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CPE 4.28: Novogradac QAP Fundamentals and Hot Topics Webinar
May 14, 2019
Podcast

Disaster Relief Bill (Supplemental Appropriations Act of 2019, H.R. 2157); Opportunity Zones Reporting Legislation (S. 1344); Clean Energy for America Act (S. 1288); NCSHA Letter on LIHTC Compliance Monitoring Regulations; HUD Proposal on Housing Assistance Eligibility; Calculating the HUD Over-Income Limit; Freddie Mac Opportunity Zones Report; FHA Incentives for Multifamily Affordable Housing Property in Opportunity Zones; California Budget Request; Maine LIHTC Bill (L.D. 1645); Hawaii HTC Bill (S.B. 1394)

March 11, 2016
Blog Article
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2014 Renewable Energy Project that Best Demonstrates Financial Innovation

March 3, 2017
Blog Article
June 1, 2011
Periodical News Brief

The Oregon Department of Energy (ODOE) implemented temporary rules that classify the Section 1603 grant in lieu of renewable energy tax credits as a federal grant to be deducted from Oregon business energy tax credit (BETC) project costs.

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Agenda for the 2016 Novogradac Financing Renewable Energy Tax Credit fall conference.

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Agenda for Novogradac 2017 Financing Renewable Energy Tax Credits Fall Conference.

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Conference Subpage
May 2, 2017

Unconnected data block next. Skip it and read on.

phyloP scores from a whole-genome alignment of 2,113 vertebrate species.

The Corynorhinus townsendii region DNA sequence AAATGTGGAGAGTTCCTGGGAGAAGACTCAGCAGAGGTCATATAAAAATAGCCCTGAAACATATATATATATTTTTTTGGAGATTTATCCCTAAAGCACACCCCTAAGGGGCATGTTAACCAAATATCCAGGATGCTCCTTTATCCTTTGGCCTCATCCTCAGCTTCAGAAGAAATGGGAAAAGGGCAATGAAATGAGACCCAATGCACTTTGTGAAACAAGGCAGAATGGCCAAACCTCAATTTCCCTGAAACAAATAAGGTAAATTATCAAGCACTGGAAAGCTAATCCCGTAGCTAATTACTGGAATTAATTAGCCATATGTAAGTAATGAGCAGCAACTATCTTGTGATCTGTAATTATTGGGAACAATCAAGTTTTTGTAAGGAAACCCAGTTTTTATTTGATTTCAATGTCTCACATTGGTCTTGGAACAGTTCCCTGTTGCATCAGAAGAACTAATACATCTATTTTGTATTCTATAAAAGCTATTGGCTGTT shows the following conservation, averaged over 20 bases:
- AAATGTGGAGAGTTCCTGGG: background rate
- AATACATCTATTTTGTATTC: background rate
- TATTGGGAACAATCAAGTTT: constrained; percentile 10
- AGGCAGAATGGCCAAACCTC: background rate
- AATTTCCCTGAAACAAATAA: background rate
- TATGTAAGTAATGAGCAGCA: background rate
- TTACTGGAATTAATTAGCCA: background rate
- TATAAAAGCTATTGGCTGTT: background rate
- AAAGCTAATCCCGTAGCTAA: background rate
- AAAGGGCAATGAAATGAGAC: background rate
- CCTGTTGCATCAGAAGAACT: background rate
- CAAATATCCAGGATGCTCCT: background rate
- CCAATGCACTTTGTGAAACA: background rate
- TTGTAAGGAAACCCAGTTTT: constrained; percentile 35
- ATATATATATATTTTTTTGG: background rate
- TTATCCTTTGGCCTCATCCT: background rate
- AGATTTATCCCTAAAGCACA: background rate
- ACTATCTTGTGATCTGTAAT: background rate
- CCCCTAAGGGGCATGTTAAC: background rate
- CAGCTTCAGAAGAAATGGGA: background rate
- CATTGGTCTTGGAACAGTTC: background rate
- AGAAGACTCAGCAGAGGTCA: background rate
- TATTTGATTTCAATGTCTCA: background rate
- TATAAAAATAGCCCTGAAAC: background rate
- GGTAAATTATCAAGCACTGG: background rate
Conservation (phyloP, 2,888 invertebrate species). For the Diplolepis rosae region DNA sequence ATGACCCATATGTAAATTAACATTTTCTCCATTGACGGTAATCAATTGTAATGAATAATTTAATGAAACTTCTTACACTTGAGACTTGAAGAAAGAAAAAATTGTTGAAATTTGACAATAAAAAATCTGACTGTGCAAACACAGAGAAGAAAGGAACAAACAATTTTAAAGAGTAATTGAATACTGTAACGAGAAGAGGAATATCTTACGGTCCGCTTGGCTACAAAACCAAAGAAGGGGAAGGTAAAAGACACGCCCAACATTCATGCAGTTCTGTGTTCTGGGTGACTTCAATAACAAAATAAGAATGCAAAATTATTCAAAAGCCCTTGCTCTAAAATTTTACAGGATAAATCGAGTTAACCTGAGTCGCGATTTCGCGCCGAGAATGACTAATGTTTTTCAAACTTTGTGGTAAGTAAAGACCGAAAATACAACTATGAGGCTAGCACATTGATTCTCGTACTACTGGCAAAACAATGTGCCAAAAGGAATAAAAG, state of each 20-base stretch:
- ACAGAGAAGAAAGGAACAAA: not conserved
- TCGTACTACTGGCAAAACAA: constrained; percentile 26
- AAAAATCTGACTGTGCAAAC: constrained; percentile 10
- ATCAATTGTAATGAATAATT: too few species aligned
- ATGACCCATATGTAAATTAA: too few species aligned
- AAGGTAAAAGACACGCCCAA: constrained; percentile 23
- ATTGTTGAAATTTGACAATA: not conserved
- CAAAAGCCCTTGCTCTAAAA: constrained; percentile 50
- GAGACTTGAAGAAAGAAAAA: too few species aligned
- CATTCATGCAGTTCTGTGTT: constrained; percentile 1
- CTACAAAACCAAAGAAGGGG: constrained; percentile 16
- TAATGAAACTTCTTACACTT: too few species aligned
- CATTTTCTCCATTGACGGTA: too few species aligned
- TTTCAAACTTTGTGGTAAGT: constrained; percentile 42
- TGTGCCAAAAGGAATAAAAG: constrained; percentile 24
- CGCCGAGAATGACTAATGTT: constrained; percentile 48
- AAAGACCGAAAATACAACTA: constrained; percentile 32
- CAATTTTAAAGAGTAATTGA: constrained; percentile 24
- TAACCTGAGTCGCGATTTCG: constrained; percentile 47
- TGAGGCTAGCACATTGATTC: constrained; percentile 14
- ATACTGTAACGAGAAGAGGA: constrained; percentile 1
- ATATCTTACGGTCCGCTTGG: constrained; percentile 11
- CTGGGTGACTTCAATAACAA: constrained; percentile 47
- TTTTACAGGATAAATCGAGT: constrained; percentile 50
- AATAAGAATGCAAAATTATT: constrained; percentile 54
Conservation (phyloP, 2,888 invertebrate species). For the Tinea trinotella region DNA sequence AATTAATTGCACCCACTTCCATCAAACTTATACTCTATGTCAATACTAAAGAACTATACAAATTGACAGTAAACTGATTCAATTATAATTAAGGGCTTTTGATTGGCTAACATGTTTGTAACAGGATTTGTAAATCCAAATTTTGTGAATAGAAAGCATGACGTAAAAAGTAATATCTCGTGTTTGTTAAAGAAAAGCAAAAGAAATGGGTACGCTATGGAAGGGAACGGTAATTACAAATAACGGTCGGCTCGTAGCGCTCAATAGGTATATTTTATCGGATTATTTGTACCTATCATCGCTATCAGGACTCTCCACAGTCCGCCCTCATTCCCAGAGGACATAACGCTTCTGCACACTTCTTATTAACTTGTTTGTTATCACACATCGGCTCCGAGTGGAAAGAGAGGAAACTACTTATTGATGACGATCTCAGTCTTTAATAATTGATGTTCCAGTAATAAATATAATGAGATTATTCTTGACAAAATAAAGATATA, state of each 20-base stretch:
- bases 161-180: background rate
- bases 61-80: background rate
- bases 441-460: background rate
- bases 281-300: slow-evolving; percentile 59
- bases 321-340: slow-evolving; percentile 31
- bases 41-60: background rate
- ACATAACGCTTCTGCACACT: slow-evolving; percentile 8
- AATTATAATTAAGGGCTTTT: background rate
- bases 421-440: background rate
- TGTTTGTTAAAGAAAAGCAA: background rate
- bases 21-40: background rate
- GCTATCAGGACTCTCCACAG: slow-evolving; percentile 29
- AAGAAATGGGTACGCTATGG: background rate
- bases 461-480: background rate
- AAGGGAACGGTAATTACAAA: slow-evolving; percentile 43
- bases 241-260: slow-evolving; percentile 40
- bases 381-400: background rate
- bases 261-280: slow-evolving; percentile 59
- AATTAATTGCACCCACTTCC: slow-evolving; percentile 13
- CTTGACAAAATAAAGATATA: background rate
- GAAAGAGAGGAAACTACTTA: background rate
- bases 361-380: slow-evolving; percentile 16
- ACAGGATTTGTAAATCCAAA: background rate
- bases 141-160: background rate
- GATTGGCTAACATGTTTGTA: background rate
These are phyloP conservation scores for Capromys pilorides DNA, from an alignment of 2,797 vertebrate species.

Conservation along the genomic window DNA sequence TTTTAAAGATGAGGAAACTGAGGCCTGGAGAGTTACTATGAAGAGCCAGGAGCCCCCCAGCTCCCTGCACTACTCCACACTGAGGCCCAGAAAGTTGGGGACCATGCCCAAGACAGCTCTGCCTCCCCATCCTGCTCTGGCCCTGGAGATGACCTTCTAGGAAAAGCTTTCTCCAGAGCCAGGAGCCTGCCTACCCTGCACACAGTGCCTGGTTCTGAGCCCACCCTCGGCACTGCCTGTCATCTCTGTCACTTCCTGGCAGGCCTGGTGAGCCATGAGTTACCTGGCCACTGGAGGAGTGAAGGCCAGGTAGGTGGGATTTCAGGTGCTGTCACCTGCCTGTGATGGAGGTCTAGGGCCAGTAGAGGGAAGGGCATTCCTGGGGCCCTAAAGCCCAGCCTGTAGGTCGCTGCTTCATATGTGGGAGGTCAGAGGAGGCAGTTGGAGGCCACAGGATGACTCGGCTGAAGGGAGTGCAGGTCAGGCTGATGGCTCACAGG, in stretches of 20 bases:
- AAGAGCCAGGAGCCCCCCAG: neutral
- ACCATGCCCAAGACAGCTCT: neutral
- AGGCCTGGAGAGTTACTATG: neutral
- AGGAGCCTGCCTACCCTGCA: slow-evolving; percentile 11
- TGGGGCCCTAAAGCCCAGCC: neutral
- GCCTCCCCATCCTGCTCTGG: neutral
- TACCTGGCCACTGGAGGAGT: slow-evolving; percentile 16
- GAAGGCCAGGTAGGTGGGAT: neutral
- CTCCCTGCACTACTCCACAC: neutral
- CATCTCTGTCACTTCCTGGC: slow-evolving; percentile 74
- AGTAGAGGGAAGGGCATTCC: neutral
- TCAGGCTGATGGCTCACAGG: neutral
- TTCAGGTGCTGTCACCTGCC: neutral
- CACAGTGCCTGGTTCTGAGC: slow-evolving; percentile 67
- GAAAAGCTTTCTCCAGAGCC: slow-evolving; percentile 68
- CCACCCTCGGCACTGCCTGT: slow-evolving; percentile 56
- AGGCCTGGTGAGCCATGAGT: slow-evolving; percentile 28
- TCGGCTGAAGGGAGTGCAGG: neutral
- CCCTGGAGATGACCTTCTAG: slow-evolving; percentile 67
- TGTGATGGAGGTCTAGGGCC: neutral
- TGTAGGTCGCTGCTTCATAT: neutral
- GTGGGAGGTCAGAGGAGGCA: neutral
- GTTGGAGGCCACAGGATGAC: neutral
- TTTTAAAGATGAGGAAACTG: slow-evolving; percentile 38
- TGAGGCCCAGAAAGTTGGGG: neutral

Periodical News Brief

On March 14, the Haas Institute released the study, “Opportunity, Race, and Low-Income Housing Tax Credit Projects: An Analysis of LIHTC Developments in the San Francisco Bay Area,” which comprehensively analyzes the administration of the Low-Income Housing Tax Credit (LIHTC) program. The Haas Institute examined LIHTC properties in the San Francisco Bay Area, and results showed that developments financed by the LIHTC in the Bay Area were relatively well distributed across boundaries of opportunity. According to the report, nearly two-thirds of LIHTC developments (64.9 percent) in the nine-county area were sited in moderate, low-, and very-low-opportunity neighborhoods during the years for which data was available (1987-2014). In addition, the Haas Institute stated that 9 percent credits were more frequently used to create housing in high-opportunity neighborhoods than 4 percent credits. However, more than 45 percent of large family developments were sited in low- and very-low-opportunity areas, with these types of properties disproportionately placed in low-opportunity areas where resources for families with children are inadequate to support healthy development and upward mobility. In addition, results indicate that 9 percent LIHTC developments are sited in neighborhoods that are not racially integrated; on a ratio of 3.78-to-1 basis, and 9 percent developments were sited in neighborhoods where 50 percent or more of the population were people of color. The report is available at www.taxcredithousing.com.